I agree with this statement wholeheartedly. I know of some Buddhists IRL who use the Dharma as an excuse to never do anything when they see something wrong and can't be arsed doing anything about it. Platitudes are useless. By not intervening or staying silent, they are condoning it. Buddhism isn't an armchair path nor is it meant to be easy. If it was, everyone would be Buddhist.

    _ /\ _

    Cinorjer
  • I think we need to face the truth that when it comes to the question of how can a Sangha help in the battle against racism and bigotry and hatred in a society, Buddhism doesn't have many answers. We're not monks to huddle behind our temple walls while people suffer around us. We, our families, our friends, and neighbors ARE the suffering.

    Yes, this Buddhist is angry. I'm not angry at anyone in particular, not even Trump. I'm angry at people in general, because so many of us blindly follow anyone who tells us what we want to hear. And I'm afraid for the worse that can happen, because it happened before, is happening now in places, and will happen again. The outcasts and scapegoats have reason to be afraid. The tendency of the world, in spite of quotations to the contrary, does not tend toward justice.

    This is a sick world, groaning under the weight of an overpopulated, wasteful society designed to reward the greedy and selfish. I don't know how our Sangha can fix that. I can pledge to do what little I can. I hate confrontation and I'm not the most courageous man in the world, but I've resolved if I see some asshole abusing a Muslim, or a gay, or anyone, I will step in and help. Beyond that, I just don't know.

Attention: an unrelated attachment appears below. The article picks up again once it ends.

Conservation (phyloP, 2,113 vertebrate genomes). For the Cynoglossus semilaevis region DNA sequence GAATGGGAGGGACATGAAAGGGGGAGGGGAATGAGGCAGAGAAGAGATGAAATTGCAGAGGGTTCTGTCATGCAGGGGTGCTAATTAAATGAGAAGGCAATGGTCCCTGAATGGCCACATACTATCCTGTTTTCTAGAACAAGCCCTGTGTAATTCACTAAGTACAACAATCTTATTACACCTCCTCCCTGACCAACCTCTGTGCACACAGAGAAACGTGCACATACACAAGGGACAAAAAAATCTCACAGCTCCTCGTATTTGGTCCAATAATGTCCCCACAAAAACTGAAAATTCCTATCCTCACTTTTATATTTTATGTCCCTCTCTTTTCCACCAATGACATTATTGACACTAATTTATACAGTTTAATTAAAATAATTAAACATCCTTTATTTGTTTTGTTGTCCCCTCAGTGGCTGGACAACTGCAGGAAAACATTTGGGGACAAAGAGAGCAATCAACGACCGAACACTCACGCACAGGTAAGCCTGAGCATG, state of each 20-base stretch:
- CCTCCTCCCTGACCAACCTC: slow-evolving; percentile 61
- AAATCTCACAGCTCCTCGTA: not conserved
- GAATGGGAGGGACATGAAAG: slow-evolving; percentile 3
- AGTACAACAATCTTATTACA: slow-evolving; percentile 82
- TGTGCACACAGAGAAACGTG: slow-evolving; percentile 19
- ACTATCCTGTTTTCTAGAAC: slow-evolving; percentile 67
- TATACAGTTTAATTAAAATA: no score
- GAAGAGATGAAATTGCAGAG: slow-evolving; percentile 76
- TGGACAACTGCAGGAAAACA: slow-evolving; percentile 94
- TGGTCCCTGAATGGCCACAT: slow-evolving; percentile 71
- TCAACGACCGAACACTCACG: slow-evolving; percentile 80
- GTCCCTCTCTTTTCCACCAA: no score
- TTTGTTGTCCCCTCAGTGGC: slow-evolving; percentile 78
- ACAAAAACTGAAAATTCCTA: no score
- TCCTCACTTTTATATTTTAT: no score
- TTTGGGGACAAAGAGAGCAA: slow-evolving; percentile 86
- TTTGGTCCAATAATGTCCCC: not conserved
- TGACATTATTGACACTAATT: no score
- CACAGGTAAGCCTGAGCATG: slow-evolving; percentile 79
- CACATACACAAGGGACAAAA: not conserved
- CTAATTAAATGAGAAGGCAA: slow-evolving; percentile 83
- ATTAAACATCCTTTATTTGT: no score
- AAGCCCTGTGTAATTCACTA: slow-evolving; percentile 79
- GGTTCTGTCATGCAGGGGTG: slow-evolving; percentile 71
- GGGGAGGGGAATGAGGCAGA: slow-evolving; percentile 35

lobsterdhammachickShoshin
  • federicafederica seeker of the clear blue sky Moderator
    edited December 2016

    Focused Anger can be constructive.
    Anger that blasts off like a loose cannon, is unquestionably destructive.

    Be sure when you fire off that you are certain where your target is, and that your aim is true.
    This may take some planning.
    So?
    Plan.
    And as you're planning, throw in a hefty dose of Compassion, while you're at it.
    It's the oil that keeps the gears clean....

    Cinorjer
  • Bravo @Cinorjer <3
    I feel that is an honest and realistic contribution. It seems a genuine aspiration to support, protect, serve and implement the dharma.

    I'll join.

    Cinorjer
  • dhammachickdhammachick crazy Aussie BUJU Sydney, Australia Veteran

    @Cinorjer said:
    Yes, this Buddhist is angry. I'm not angry at anyone in particular, not even Trump. I'm angry at people in general, because so many of us blindly follow anyone who tells us what we want to hear. And I'm afraid for the worse that can happen, because it happened before, is happening now in places, and will happen again. The outcasts and scapegoats have reason to be afraid. The tendency of the world, in spite of quotations to the contrary, does not tend toward justice.

    100%

    This is a sick world, groaning under the weight of an overpopulated, wasteful society designed to reward the greedy and selfish. I don't know how our Sangha can fix that. I can pledge to do what little I can. I hate confrontation and I'm not the most courageous man in the world, but I've resolved if I see some asshole abusing a Muslim, or a gay, or anyone, I will step in and help. Beyond that, I just don't know.

    But that's just it @Cinorjer . Front line action by stepping in to stop the douchebag abusing someone or making sure someone else is ok and letting the abuser know they're being watched and it's not cool is so important. Better to do that than whip out your cell phone and film it. THOSE people deserve a good bitch slap too (yes I know, bad Buddhist).

    _ /\ _

    Cinorjerlobster